The following is an excerpt from a piece by Jane Kelsey. It's about child poverty and the government's refusal to pay the In Work payment to beneficiary families;
First, as the Child Poverty Action group repeatedly points out, this condemns New Zealand’s already disadvantaged children to begin life of poverty from which they may never recover. Some 230,000 children pay that price simply because their parents are beneficiaries. New Zealand (and Labour) once believed in equality of opportunity. Indeed, Labour’s own 2002 Agenda for Children aims ‘to make life better for children’ and its social policy published in 2004 recognises that ‘poor child health is linked to poor adult health and also to broader poor outcomes including unemployment and crime’. No more.
The differential impact on Maori compounds the structural inequalities of colonisation. Maori and Pasifika families are often the poorest, largest and most benefit-dependent. Ministry for Social Development figures released in April 2006 showed 93,423 Maori children and 137,857 non-Maori children would be excluded from the benefits of the package. This represents 45.9 percent of all Maori children, 29.6 percent of Pasifika children and 12.3 percent of Pakeha children. Such discrimination negates the possibilities for these children to participate, belong and achieve within New Zealand society and constitutes another violation of the Crown’s obligations under te Tiriti o Waitangi. In economic terms, abandoning so many today’s children will deprive the country of the healthy, educated and socially stable adult generation we will need tomorrow.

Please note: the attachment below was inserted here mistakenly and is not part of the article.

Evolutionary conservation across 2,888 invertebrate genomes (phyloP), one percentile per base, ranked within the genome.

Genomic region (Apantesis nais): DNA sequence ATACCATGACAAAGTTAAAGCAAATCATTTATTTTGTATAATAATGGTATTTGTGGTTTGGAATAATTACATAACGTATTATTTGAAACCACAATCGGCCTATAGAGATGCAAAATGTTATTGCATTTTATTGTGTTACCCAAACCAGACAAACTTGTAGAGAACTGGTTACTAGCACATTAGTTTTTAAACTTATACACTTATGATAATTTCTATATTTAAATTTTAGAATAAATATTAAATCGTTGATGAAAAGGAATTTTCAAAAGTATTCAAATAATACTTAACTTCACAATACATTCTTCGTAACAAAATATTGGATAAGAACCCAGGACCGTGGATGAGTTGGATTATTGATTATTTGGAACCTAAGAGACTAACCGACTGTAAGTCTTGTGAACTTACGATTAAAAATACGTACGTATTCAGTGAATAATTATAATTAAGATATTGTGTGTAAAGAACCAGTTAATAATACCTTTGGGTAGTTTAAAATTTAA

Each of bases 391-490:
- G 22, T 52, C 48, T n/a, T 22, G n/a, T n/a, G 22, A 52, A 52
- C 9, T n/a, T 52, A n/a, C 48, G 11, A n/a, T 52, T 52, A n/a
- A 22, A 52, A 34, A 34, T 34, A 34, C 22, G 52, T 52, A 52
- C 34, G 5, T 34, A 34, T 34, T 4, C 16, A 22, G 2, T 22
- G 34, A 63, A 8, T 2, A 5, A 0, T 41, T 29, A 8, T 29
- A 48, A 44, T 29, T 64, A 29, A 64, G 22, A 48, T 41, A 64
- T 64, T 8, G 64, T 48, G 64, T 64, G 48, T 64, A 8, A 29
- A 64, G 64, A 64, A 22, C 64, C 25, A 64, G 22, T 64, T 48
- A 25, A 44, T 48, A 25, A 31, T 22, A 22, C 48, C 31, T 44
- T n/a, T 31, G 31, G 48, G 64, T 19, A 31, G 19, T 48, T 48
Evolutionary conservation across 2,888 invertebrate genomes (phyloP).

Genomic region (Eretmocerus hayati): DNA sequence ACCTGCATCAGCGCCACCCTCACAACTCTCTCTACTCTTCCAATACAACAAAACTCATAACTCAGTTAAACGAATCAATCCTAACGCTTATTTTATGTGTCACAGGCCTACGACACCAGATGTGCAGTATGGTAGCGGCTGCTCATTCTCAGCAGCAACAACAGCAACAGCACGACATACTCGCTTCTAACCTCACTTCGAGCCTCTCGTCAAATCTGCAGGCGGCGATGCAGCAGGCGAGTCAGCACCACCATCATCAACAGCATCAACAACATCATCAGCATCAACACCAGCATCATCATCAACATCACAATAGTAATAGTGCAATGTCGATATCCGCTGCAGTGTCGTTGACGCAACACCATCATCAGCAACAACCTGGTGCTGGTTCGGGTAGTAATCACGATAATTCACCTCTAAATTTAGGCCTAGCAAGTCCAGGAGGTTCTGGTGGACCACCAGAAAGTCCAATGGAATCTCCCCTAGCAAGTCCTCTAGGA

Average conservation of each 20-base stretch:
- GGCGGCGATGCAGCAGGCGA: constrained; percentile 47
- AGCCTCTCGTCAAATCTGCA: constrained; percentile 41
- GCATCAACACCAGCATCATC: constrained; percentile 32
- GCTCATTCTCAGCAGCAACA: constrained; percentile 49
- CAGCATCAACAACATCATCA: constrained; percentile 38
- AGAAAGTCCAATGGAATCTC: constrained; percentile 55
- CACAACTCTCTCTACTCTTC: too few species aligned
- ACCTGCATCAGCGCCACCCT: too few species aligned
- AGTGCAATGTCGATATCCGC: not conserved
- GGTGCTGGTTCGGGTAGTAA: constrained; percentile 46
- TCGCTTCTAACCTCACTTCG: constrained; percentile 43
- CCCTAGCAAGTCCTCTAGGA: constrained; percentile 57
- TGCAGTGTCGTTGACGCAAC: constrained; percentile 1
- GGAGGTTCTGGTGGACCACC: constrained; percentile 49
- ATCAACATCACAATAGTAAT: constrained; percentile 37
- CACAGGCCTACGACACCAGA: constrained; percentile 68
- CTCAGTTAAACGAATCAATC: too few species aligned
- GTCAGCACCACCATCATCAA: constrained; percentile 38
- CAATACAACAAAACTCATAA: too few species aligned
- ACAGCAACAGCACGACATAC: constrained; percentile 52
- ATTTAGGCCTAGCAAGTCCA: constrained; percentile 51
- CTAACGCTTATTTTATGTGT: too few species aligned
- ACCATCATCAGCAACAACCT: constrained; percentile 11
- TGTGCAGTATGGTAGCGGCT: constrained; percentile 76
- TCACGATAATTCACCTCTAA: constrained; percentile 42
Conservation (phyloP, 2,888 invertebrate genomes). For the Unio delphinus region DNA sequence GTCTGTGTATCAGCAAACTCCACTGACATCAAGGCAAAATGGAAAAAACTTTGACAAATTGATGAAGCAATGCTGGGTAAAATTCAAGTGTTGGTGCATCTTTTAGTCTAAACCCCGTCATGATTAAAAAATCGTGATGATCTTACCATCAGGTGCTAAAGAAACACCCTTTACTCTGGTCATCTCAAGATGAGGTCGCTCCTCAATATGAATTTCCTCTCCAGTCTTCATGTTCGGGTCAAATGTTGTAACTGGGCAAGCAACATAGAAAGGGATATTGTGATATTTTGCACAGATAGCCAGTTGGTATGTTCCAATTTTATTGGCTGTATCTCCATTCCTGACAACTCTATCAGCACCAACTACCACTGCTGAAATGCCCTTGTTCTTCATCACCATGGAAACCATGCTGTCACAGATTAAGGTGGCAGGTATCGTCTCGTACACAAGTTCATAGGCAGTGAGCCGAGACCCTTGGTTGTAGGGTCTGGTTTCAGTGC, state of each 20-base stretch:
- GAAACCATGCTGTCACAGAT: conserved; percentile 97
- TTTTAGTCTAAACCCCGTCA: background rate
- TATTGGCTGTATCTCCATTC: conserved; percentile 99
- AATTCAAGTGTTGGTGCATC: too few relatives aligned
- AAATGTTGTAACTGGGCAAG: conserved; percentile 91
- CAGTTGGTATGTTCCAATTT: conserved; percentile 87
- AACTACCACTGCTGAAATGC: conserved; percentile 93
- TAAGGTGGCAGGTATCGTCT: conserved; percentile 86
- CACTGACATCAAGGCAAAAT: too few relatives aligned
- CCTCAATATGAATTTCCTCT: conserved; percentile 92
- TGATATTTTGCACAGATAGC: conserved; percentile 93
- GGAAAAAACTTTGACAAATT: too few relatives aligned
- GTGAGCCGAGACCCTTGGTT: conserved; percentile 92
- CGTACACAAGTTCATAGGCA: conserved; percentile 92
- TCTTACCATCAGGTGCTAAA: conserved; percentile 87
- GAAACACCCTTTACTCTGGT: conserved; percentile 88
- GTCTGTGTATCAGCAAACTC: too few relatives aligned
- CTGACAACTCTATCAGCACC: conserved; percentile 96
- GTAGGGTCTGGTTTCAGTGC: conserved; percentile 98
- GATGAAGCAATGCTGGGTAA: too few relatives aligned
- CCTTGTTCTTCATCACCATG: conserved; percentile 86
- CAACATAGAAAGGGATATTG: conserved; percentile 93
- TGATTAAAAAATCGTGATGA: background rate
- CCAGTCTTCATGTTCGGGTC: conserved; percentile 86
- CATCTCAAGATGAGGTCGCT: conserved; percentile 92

My comment; The left is fundamentally lazy. Social problems are intrinsically linked to a lack of money. The lack of money is the fault of government policy. If government policy is changed and South Auckland or Ruatoria or Aranui families receive more money the lives of their children will be vastly improved.
Does anybody really believe that (apart from diehard socialists)? We've spent nearly seventy years trying this approach to little avail it would seem.
Kelsey's attitude is patronising (the poor have no responsibility for their own circumstances) dishonest (it is society's fault that brown children are disproportionately poor) and, above all, lazy (forcing government to pay more is all we need to do.)